This week is National Psychology Week. ABI celebrates and thanks to our team of Psychologist for all their mahi. Kapai to all our kaimātai hinengaro (Psychologists). ABI has a team of about 25 Psychologists working across the Intensive inpatient TBI service, Residential Disability Services, and out in the community. The ABI Psychologists have varied specialist skill sets and roles and are a valued member of the rehabilitation team, supporting clients of all ages and their whānau adjust and understand changes following an injury.
ABI is fortunate to have Psychologists on the team with a wide scope of practice including Neuropsychologists, Clinical Psychologists, Counselling Psychologists, Educational Psychologists, Rehabilitation Psychologists and Behavioural Psychologists. Some of our psychologists work with adults, some with children and young people.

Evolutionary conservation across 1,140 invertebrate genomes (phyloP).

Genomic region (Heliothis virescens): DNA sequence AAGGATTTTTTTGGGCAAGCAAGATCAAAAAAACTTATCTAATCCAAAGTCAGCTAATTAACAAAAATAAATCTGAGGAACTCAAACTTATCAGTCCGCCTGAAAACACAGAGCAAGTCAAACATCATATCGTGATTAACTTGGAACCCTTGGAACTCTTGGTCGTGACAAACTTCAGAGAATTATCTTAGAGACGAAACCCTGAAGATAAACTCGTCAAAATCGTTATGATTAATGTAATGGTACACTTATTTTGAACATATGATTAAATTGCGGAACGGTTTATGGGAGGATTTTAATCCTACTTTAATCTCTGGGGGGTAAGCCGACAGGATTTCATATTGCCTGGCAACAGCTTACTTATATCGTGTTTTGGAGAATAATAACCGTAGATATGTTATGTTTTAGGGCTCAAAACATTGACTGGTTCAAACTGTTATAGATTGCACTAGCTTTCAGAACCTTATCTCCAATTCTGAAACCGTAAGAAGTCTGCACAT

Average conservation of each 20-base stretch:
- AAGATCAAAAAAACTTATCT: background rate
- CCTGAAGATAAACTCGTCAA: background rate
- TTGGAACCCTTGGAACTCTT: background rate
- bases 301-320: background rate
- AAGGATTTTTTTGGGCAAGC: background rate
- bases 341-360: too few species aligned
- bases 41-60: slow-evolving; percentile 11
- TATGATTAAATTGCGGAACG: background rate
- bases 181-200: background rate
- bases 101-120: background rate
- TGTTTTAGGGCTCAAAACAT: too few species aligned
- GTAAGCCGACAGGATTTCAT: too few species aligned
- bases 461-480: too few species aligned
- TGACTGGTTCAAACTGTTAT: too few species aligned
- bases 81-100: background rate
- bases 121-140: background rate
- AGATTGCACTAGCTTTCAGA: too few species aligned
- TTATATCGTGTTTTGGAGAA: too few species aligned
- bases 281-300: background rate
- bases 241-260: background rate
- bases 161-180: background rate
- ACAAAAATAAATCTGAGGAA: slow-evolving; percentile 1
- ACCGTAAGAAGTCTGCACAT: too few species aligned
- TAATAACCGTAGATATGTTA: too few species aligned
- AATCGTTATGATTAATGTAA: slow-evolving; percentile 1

Viv one of our Clinical Psychologists says the best thing about working with clients with a brain injury “Clients quite often have no previous experiences with this kind of injury, and do not know what to expect in terms of their recovery. One of the best things about working with our clients is being able to guide and support them through their individual journey. It can be a scary process for many clients, however, the outcomes we can achieve when working together is hugely rewarding.”
Victoria a Behavioural Psychologist says “Meeting clients and their whanau at different stages in their rehabilitation journey. Families invite me into their homes, share their stories, and explain their goals for the future. They want the absolute best for their young people and are willing to bring me along in support of their vision. Connections with whānau make me tick!”
Dr Angela Behavioural Psychologist says the best thing about working with clients is the “privilege of being a part of someone’s life and seeing the changes that contribute to a person being able to live/participate in their life to the fullest extent possible, for example, the 18-year-old who completely closed off to the world outside their home going to a cafe for coffee, the 32-year-old who used to have a behavioural outburst whenever they were invited to participate in rehabilitation activities now looking forward to and asking for therapy”.